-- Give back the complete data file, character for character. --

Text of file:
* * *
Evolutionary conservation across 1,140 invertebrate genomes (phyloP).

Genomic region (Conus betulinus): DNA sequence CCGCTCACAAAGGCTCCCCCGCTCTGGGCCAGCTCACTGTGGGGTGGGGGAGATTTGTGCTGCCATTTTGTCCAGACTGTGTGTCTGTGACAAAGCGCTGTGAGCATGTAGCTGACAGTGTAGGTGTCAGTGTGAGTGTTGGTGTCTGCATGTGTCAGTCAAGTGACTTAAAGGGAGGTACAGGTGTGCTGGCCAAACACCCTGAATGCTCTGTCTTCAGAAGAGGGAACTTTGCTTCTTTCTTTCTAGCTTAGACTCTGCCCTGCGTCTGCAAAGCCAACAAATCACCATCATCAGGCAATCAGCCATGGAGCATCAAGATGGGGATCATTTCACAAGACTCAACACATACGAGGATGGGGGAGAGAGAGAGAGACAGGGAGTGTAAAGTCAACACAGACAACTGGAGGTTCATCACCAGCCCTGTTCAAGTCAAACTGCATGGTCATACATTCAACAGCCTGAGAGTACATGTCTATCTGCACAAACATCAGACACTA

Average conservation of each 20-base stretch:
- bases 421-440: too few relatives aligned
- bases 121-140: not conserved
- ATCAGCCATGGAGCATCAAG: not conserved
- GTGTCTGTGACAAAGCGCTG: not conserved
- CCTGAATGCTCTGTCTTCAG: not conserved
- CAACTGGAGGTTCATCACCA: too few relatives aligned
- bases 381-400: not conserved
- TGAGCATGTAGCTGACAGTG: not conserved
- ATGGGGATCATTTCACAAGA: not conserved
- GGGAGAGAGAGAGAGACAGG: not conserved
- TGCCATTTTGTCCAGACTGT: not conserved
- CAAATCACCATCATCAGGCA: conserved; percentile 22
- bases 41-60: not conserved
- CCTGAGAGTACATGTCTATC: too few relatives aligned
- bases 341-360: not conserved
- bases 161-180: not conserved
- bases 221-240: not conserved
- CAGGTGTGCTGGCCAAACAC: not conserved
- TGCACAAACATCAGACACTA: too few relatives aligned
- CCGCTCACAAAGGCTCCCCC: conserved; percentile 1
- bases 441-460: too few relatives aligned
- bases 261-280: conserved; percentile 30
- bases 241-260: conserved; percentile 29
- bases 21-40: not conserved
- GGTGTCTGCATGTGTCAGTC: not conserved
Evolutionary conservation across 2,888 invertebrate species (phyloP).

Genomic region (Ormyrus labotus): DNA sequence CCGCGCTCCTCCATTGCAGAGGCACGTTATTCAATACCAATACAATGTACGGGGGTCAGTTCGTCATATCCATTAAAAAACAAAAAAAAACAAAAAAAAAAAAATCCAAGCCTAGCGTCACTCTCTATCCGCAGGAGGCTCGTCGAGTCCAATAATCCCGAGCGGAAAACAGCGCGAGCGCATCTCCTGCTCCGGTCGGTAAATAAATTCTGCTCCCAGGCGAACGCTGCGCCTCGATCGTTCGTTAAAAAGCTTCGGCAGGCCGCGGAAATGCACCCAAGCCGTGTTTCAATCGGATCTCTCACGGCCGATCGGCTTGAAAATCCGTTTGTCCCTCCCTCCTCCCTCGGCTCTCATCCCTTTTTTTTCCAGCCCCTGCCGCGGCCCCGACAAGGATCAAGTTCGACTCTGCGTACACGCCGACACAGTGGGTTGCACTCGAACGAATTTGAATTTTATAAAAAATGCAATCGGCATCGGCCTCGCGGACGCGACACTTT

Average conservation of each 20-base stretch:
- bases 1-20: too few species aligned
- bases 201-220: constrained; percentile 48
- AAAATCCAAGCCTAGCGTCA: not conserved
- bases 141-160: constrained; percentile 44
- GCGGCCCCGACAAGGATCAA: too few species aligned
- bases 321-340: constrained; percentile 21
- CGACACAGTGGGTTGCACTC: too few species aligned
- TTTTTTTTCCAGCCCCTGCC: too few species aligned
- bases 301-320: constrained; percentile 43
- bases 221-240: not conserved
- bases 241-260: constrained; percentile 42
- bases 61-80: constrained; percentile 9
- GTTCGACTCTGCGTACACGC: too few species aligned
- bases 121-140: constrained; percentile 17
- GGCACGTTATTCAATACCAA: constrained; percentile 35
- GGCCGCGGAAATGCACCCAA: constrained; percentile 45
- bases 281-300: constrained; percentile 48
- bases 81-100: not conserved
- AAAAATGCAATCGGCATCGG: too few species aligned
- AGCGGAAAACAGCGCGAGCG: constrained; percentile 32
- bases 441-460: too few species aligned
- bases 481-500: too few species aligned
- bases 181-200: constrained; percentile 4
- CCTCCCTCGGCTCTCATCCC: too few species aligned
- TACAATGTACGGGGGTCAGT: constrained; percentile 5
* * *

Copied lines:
Evolutionary conservation across 1,140 invertebrate genomes (phyloP).

Genomic region (Conus betulinus): DNA sequence CCGCTCACAAAGGCTCCCCCGCTCTGGGCCAGCTCACTGTGGGGTGGGGGAGATTTGTGCTGCCATTTTGTCCAGACTGTGTGTCTGTGACAAAGCGCTGTGAGCATGTAGCTGACAGTGTAGGTGTCAGTGTGAGTGTTGGTGTCTGCATGTGTCAGTCAAGTGACTTAAAGGGAGGTACAGGTGTGCTGGCCAAACACCCTGAATGCTCTGTCTTCAGAAGAGGGAACTTTGCTTCTTTCTTTCTAGCTTAGACTCTGCCCTGCGTCTGCAAAGCCAACAAATCACCATCATCAGGCAATCAGCCATGGAGCATCAAGATGGGGATCATTTCACAAGACTCAACACATACGAGGATGGGGGAGAGAGAGAGAGACAGGGAGTGTAAAGTCAACACAGACAACTGGAGGTTCATCACCAGCCCTGTTCAAGTCAAACTGCATGGTCATACATTCAACAGCCTGAGAGTACATGTCTATCTGCACAAACATCAGACACTA

Average conservation of each 20-base stretch:
- bases 421-440: too few relatives aligned
- bases 121-140: not conserved
- ATCAGCCATGGAGCATCAAG: not conserved
- GTGTCTGTGACAAAGCGCTG: not conserved
- CCTGAATGCTCTGTCTTCAG: not conserved
- CAACTGGAGGTTCATCACCA: too few relatives aligned
- bases 381-400: not conserved
- TGAGCATGTAGCTGACAGTG: not conserved
- ATGGGGATCATTTCACAAGA: not conserved
- GGGAGAGAGAGAGAGACAGG: not conserved
- TGCCATTTTGTCCAGACTGT: not conserved
- CAAATCACCATCATCAGGCA: conserved; percentile 22
- bases 41-60: not conserved
- CCTGAGAGTACATGTCTATC: too few relatives aligned
- bases 341-360: not conserved
- bases 161-180: not conserved
- bases 221-240: not conserved
- CAGGTGTGCTGGCCAAACAC: not conserved
- TGCACAAACATCAGACACTA: too few relatives aligned
- CCGCTCACAAAGGCTCCCCC: conserved; percentile 1
- bases 441-460: too few relatives aligned
- bases 261-280: conserved; percentile 30
- bases 241-260: conserved; percentile 29
- bases 21-40: not conserved
- GGTGTCTGCATGTGTCAGTC: not conserved
Evolutionary conservation across 2,888 invertebrate species (phyloP).

Genomic region (Ormyrus labotus): DNA sequence CCGCGCTCCTCCATTGCAGAGGCACGTTATTCAATACCAATACAATGTACGGGGGTCAGTTCGTCATATCCATTAAAAAACAAAAAAAAACAAAAAAAAAAAAATCCAAGCCTAGCGTCACTCTCTATCCGCAGGAGGCTCGTCGAGTCCAATAATCCCGAGCGGAAAACAGCGCGAGCGCATCTCCTGCTCCGGTCGGTAAATAAATTCTGCTCCCAGGCGAACGCTGCGCCTCGATCGTTCGTTAAAAAGCTTCGGCAGGCCGCGGAAATGCACCCAAGCCGTGTTTCAATCGGATCTCTCACGGCCGATCGGCTTGAAAATCCGTTTGTCCCTCCCTCCTCCCTCGGCTCTCATCCCTTTTTTTTCCAGCCCCTGCCGCGGCCCCGACAAGGATCAAGTTCGACTCTGCGTACACGCCGACACAGTGGGTTGCACTCGAACGAATTTGAATTTTATAAAAAATGCAATCGGCATCGGCCTCGCGGACGCGACACTTT

Average conservation of each 20-base stretch:
- bases 1-20: too few species aligned
- bases 201-220: constrained; percentile 48
- AAAATCCAAGCCTAGCGTCA: not conserved
- bases 141-160: constrained; percentile 44
- GCGGCCCCGACAAGGATCAA: too few species aligned
- bases 321-340: constrained; percentile 21
- CGACACAGTGGGTTGCACTC: too few species aligned
- TTTTTTTTCCAGCCCCTGCC: too few species aligned
- bases 301-320: constrained; percentile 43
- bases 221-240: not conserved
- bases 241-260: constrained; percentile 42
- bases 61-80: constrained; percentile 9
- GTTCGACTCTGCGTACACGC: too few species aligned
- bases 121-140: constrained; percentile 17
- GGCACGTTATTCAATACCAA: constrained; percentile 35
- GGCCGCGGAAATGCACCCAA: constrained; percentile 45
- bases 281-300: constrained; percentile 48
- bases 81-100: not conserved
- AAAAATGCAATCGGCATCGG: too few species aligned
- AGCGGAAAACAGCGCGAGCG: constrained; percentile 32
- bases 441-460: too few species aligned
- bases 481-500: too few species aligned
- bases 181-200: constrained; percentile 4
- CCTCCCTCGGCTCTCATCCC: too few species aligned
- TACAATGTACGGGGGTCAGT: constrained; percentile 5